able on Monday without
their faces on. Friday, be
cause you then have an over
prepresentation of those
bright, creative, thinking in
dividuals who are revolting
ly wide awake at 7:30 a.m.;
the others are resting up to
go Friday Afternoon Club
bing. So, on a typical Wed
nesday, one might ascertain
68.7 per cent of the student
have their heads propped up
on one or the other arm,
dependent mainly on
whether they are right or
left-handed; 30.9 per cent
are outright asleep; and the
remaining .4 per cent are
those previously mentioned
traitors to the human race
who have a smile upon aris
ing and greet you with a
musical "good morning!"
while you're trying to open
your eyes wide enought to
see to get the toothpaste on
the brush.
It is fascinating, however,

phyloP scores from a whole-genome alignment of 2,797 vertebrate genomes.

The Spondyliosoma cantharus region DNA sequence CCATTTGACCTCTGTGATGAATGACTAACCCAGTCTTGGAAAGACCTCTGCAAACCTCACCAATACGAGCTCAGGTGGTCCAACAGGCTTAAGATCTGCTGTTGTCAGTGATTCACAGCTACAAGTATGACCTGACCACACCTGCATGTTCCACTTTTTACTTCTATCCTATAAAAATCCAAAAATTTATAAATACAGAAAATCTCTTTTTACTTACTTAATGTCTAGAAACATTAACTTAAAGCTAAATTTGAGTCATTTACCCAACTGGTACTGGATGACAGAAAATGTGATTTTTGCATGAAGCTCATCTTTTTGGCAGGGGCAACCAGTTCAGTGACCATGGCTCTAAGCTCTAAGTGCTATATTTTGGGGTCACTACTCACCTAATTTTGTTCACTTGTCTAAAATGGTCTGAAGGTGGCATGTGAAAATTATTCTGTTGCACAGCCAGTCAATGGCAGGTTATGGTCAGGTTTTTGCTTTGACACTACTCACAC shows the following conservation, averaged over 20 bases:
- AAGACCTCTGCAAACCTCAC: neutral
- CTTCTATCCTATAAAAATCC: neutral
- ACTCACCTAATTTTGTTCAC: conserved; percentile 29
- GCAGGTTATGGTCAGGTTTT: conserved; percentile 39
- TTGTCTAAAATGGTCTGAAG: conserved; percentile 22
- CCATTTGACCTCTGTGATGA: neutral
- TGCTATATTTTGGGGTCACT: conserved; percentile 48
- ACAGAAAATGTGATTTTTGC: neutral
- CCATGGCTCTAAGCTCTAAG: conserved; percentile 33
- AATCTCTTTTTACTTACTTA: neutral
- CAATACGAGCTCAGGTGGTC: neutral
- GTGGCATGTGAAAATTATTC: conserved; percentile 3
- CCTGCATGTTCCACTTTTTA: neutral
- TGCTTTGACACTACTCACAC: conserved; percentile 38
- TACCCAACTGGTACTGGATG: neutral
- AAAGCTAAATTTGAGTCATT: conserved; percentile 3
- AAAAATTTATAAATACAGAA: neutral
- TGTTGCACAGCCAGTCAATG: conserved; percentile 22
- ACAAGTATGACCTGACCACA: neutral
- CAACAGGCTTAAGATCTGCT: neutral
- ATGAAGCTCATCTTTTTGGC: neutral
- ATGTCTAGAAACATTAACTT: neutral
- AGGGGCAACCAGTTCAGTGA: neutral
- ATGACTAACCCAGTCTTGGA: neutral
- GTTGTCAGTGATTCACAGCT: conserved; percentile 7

to watch someone falling
asleep in class. The subject
sits there with his arms fold
ed, his eyes glazing into a
cross-eyed stare, his eyelids
creeping slowly, slowly
down, his jaw dropping to
the point where with the
head overbalanced, the
neck jerks and the subject
starts up, still glassy-eyed
but trying to assemble a
look of diligent attention.
Even when the people are
awake, it can't be very
conspiring to look out over
a class. People look so stu-
Monday. Miih1. iw.,1.. ....
during racalloni anj mm hI
(gf mr
pid, you wonder what
they're doing in college.
One Is gnawing on a ball
point pen; another is chew
ing gum with a rhythmic
chomp; a boy is trying to
perfect his smoke-ring
blowing; a -girl is nervous
ly twisting a lock of hair.
There are only a few
things that will really
rouse the group, other than
a new dirty joke. First is
when the instructor says,